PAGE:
Still, Cablevision wasn’t done trying to break the union. This past September, Dolan made a visit to Brooklyn to speak to the workers. At that meeting, Adams said, Dolan argued that he could not pay the Brooklyn workers the same as workers elsewhere in the company while they had a union. He then told the workers that the company would be holding an election the next day to determine if they still wanted CWA to represent them. It was a nonbinding vote, but according to Graham, it still felt as though they were being intimidated. “Each person that went to vote was given a number before they voted. That number was tied to your tech number,” Graham explained. “Then, while you were voting there was an individual who was assigning the vote sitting next to you, who could very easily look at what you’re doing and see what you’re voting for. So this vote seemed like it was a sham from the beginning.”

The workers voted 129 to 115 to back out of the union—proof, according to full-page ads taken out by Dolan, that the workers didn’t want CWA anymore. But in a complaint filed in November, the NLRB accused Dolan of making illegal threats and promises to the workers in that meeting. One month later, the NLRB administrative law judge ruled that Dolan and other executives had engaged in unfair labor practices, including intimidating workers and illegally firing the twenty-two.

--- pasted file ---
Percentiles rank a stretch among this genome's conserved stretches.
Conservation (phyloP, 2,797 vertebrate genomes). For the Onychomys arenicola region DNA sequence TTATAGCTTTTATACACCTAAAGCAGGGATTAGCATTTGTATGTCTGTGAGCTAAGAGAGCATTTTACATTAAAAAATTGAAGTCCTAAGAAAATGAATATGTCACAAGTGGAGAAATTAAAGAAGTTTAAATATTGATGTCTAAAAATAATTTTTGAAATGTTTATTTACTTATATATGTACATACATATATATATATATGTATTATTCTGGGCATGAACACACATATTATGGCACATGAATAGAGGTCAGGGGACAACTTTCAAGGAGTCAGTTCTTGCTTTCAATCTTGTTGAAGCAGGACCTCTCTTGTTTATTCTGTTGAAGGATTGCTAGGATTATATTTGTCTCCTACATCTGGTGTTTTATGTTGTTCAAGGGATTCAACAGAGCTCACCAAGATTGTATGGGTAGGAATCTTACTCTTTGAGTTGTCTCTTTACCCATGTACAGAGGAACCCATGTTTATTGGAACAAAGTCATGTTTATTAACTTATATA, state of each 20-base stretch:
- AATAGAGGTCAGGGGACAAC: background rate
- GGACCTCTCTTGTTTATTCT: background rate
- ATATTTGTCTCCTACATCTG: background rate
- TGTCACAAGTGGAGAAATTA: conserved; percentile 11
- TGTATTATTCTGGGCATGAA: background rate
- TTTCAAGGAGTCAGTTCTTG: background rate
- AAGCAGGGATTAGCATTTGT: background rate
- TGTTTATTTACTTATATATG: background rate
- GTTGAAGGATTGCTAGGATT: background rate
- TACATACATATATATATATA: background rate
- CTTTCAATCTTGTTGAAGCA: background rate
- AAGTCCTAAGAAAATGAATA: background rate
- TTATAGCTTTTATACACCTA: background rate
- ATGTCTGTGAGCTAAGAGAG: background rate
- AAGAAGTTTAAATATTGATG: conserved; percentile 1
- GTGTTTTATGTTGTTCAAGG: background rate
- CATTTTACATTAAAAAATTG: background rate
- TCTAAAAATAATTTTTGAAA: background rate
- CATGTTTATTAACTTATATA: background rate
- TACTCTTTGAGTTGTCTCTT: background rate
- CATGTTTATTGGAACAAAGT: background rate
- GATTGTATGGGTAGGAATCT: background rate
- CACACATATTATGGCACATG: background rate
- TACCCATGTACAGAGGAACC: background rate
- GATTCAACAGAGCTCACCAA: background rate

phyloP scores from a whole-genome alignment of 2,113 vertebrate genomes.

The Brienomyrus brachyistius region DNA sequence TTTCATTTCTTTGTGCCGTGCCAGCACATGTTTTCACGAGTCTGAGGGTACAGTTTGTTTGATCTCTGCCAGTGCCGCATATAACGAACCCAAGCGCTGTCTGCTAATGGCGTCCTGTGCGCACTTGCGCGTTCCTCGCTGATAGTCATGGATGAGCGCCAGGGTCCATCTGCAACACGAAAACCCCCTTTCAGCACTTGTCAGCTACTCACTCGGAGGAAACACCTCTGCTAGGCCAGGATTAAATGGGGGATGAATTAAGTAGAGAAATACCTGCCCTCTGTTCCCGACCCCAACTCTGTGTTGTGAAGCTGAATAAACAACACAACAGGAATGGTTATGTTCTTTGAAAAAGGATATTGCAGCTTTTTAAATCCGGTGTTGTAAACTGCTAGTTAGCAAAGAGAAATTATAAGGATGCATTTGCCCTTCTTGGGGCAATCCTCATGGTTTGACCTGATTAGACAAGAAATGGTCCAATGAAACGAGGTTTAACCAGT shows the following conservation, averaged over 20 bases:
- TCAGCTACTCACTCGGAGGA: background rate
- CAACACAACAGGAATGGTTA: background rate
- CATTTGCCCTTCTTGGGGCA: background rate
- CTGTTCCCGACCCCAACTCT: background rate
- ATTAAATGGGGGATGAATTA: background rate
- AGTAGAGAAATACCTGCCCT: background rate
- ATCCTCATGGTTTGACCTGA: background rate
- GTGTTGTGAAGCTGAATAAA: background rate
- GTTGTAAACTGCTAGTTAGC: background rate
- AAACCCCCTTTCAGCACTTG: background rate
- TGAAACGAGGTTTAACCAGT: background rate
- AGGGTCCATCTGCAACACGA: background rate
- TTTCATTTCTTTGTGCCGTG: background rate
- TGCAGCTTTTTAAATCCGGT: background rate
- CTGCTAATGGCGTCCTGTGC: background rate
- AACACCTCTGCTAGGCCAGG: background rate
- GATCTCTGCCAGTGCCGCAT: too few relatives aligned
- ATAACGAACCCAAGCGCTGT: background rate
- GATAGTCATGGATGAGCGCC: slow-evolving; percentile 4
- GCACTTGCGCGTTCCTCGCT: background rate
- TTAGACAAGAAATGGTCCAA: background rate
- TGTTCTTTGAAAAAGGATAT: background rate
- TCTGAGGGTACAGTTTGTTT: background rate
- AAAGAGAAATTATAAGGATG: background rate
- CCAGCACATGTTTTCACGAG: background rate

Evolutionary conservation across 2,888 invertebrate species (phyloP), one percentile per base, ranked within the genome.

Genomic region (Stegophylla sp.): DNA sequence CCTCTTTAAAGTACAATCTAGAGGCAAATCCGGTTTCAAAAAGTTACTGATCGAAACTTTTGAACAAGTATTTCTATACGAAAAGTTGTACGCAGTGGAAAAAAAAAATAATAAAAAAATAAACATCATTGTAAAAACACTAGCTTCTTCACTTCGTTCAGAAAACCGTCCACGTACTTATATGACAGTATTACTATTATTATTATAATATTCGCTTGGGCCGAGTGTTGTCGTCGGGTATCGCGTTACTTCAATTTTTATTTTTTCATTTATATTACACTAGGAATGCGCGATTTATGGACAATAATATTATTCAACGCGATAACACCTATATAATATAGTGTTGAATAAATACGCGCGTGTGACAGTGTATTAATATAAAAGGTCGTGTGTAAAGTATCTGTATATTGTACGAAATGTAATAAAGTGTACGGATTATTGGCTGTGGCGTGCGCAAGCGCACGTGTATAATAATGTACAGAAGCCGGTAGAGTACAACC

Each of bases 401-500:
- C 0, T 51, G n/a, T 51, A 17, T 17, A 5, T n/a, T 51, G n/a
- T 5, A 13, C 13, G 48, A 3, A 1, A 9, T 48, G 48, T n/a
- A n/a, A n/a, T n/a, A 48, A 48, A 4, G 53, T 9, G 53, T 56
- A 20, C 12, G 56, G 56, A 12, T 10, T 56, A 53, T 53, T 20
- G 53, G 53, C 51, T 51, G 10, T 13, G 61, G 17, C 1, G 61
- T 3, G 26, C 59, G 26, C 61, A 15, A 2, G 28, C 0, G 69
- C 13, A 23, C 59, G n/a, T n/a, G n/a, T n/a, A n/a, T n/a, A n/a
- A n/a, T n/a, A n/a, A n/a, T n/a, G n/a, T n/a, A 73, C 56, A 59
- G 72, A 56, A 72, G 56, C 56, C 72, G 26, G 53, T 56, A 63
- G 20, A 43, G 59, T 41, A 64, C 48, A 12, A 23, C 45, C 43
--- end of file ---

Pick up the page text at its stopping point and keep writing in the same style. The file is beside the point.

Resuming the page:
It was also around this time that the New York City Council held a hearing to determine whether, by refusing to abide by labor law, Cablevision was in breach of its franchise agreement with the city. The hearing turned messy, as Randy Mastro, counsel for Cablevision, accused the CWA and the Working Families Party of having “infiltrated” government. (Mastro is a former deputy mayor under Rudy Giuliani and is also the attorney hired by Chris Christie to handle his “Bridgegate” troubles.) Brooklyn Councilmember Jumaane Williams responded, “I found most of what you said to be disingenuous at best and I don’t think you’re doing your company a good service with these careless remarks and accusations.”

But even after the hearing, right up until last week, it appeared that the stalemate at Cablevision would continue.

Still Standing Up

Jerome Thompson was fired from Cablevision for the third time in August. “Before I got fired, one of my coworkers came up to me and said, ‘Jerome, why don’t you just keep your mouth shut?’” Thompson recalled. “My response was, ‘What if Malcolm X kept his mouth shut? What if Martin Luther King kept his mouth shut? We wouldn’t even have a job today.”

Thompson’s music and willingness to speak up have undoubtedly contributed to the fact that his colleagues do have a job and a contract. It is a somewhat cruel twist to the story that he does not have his job back yet.